The show’s thin catalogue (overpriced at £25) includes short essays by co-curator Lutz Becker and co-editor Alexandra Chiriac. The former covers key aspects of art school training, film production and distribution; the latter pays obeisance to Walter Benjamin (the 1926-27) Moscow Diary and 1936 essay The Work of Art in the Age of its Technical Reproducibility) while, sadly, failing to counter Benjamin’s uninformed estimation of the talents of Igor Ilinskii, undeservedly reported as “an inscrupulous and inept imitator of Chaplin”. Russian audiences appreciated Ilinskii as one of their finest actors, on stage and screen. An appendix outlines the education, careers and varied output of the designers recognised.

I look forward to GRAD’s coming exhibitions, notably its 2014 summer show of Soviet textiles.

By Amy Sargeant

The Kino/Film exhibition continues at the GRAD gallery until 29 March 2014

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Wood Street Pop-up Picture Palace, Walthamstow, 30 March 2012

Wood Street Pop-up Picture Palace
Wood Street Pop-up Picture Palace

Walthamstow is at the very heart of the British film industry, or at least it used to be. Between 1910 and 1930, 400 movies were made in London’s E17 postcode at four studios, including a very grand establishment on Wood Street that was built by the Broad West Film Company in 1914. Nowadays, the suburb is more associated with a 90s boyband than film pioneers, but that doesn’t mean that the locals have turned their back on the area’s cinematic heritage. This summer, for example, the BFI will be showcasing the silent work of a little-known local film-maker called Alfred Hitchcock.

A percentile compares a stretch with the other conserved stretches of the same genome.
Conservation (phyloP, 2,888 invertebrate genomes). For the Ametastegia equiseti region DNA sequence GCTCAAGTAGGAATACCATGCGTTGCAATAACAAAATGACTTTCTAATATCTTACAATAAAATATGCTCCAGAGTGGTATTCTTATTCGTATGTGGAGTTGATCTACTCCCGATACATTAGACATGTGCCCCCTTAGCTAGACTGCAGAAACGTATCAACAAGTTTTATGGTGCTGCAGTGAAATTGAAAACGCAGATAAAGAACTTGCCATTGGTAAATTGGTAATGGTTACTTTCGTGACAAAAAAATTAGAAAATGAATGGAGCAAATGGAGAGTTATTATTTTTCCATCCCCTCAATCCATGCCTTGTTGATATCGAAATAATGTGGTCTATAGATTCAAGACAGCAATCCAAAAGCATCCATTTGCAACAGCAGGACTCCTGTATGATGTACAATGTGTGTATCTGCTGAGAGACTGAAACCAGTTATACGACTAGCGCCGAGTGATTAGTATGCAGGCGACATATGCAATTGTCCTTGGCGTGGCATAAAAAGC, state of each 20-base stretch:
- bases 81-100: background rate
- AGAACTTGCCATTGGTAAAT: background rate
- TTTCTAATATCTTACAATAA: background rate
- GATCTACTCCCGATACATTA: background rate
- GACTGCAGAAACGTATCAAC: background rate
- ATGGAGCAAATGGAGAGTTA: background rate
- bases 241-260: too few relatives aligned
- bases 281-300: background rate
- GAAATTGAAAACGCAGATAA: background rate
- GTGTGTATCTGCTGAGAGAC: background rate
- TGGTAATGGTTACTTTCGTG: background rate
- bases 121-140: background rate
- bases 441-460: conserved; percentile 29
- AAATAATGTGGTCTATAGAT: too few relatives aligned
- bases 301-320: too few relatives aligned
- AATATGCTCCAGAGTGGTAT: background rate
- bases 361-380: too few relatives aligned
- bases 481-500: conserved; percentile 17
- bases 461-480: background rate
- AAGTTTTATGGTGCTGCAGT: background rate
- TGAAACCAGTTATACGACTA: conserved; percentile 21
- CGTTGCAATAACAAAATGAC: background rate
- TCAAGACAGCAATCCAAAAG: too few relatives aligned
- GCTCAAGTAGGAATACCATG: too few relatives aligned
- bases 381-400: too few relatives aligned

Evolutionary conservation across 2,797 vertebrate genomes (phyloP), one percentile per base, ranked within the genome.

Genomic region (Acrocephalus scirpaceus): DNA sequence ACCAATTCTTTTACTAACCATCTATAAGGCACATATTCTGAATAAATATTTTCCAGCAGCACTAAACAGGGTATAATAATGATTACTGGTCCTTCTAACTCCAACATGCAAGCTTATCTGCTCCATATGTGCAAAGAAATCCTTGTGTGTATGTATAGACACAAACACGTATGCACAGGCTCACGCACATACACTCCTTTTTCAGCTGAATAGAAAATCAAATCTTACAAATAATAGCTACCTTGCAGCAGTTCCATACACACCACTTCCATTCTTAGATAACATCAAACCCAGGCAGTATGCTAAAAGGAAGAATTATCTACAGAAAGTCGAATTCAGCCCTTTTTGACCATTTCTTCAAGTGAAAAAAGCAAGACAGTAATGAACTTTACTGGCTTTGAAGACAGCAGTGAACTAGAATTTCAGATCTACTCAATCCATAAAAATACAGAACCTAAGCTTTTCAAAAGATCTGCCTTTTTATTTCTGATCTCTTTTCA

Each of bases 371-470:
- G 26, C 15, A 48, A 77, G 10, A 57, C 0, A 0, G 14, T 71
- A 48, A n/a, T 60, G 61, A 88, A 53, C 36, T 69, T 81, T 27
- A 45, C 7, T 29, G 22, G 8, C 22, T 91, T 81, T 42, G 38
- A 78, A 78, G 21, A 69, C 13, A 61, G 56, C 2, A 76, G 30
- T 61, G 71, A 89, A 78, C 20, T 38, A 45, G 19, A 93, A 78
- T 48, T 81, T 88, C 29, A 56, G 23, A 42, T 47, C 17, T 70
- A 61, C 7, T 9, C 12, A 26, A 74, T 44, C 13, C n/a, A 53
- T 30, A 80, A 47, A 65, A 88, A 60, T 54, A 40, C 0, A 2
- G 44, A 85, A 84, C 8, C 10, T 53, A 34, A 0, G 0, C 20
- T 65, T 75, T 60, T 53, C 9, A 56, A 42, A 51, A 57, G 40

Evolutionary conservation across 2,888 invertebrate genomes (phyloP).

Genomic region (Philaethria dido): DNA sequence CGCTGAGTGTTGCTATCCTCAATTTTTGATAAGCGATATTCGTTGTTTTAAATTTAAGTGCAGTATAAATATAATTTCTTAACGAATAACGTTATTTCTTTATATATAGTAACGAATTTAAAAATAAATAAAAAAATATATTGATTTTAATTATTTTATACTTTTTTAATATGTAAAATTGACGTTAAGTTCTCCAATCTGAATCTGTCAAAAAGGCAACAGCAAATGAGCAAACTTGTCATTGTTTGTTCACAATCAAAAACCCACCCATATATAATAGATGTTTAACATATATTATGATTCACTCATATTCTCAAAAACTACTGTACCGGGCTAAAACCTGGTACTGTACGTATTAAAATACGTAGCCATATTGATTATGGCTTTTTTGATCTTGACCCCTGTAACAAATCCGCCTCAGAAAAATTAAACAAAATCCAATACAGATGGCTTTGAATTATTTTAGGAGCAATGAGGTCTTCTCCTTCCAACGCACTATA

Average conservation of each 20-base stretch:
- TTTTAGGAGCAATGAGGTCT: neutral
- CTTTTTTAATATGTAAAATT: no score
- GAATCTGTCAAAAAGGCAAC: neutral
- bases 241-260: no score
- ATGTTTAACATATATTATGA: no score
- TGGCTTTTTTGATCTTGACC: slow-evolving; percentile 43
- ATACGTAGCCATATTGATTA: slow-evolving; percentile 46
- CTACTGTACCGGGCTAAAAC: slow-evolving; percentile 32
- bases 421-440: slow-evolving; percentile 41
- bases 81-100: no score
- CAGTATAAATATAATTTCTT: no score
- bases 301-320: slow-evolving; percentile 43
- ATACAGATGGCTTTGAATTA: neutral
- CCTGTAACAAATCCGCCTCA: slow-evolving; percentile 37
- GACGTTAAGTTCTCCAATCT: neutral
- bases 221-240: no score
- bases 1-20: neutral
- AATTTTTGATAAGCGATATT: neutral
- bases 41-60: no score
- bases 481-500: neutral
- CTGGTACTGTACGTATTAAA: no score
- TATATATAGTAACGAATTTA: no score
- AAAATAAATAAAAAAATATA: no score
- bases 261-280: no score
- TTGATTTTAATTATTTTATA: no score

Check out this picture of the Wood Street Studio in the silent era. And do read this interview by Kevin Brownlow with Tilly Day, a woman who worked there as a Continuity Girl at the time. Her memories of a sharing a scene with Kenneth McLaglen, being frightened by the horses on location shoots in Epping Forest and watching Walter West directing silent films are all fascinating.

Broad West Film Company's Wood Street studio
Broad West Film Company's Wood Street studio

The Wood Street Pop-up Picture Palace will celebrate the days when Walthamstow was in the movie business in grand style on Friday night, with a special event that includes live music and the chance to dress up like a vintage film star. There’ll also be a screening of a new silent film, which incorporates animation and live action, and was filmed with help from the children of Woodside Primary School. I haven’t seen the movie myself, but the artists involved in the project are Elizabeth Hobbs, who makes animated films, and Emily Tracy, who produces beautiful light sculptures and collaborative art projects.

The Picture Palace's home in Wood Street Indoor Market
The Picture Palace's home in Wood Street Indoor Market

I popped down to the project’s offices at the new Wood Street Indoor Market on the weekend, but sadly they were closed. However I did spot a few sketches of the old Wood Street Studio that certainly intrigued me. Do get along to the special event on Friday 30 March, if you can. It’s free and promises to be very interesting and a lot of fun.

To read more about the indoor market, and other cultural events in E17, visit the very hip and happening Walthamstow Scene website.

Battleship Potemkin flash mob, 26 November 2011

Are you a silent film fan? Do you live in London? Are you a little bit eccentric?  If you answered yes to all three of those questions you probably want to know about this interactive art performance taking place at the ICA next Saturday: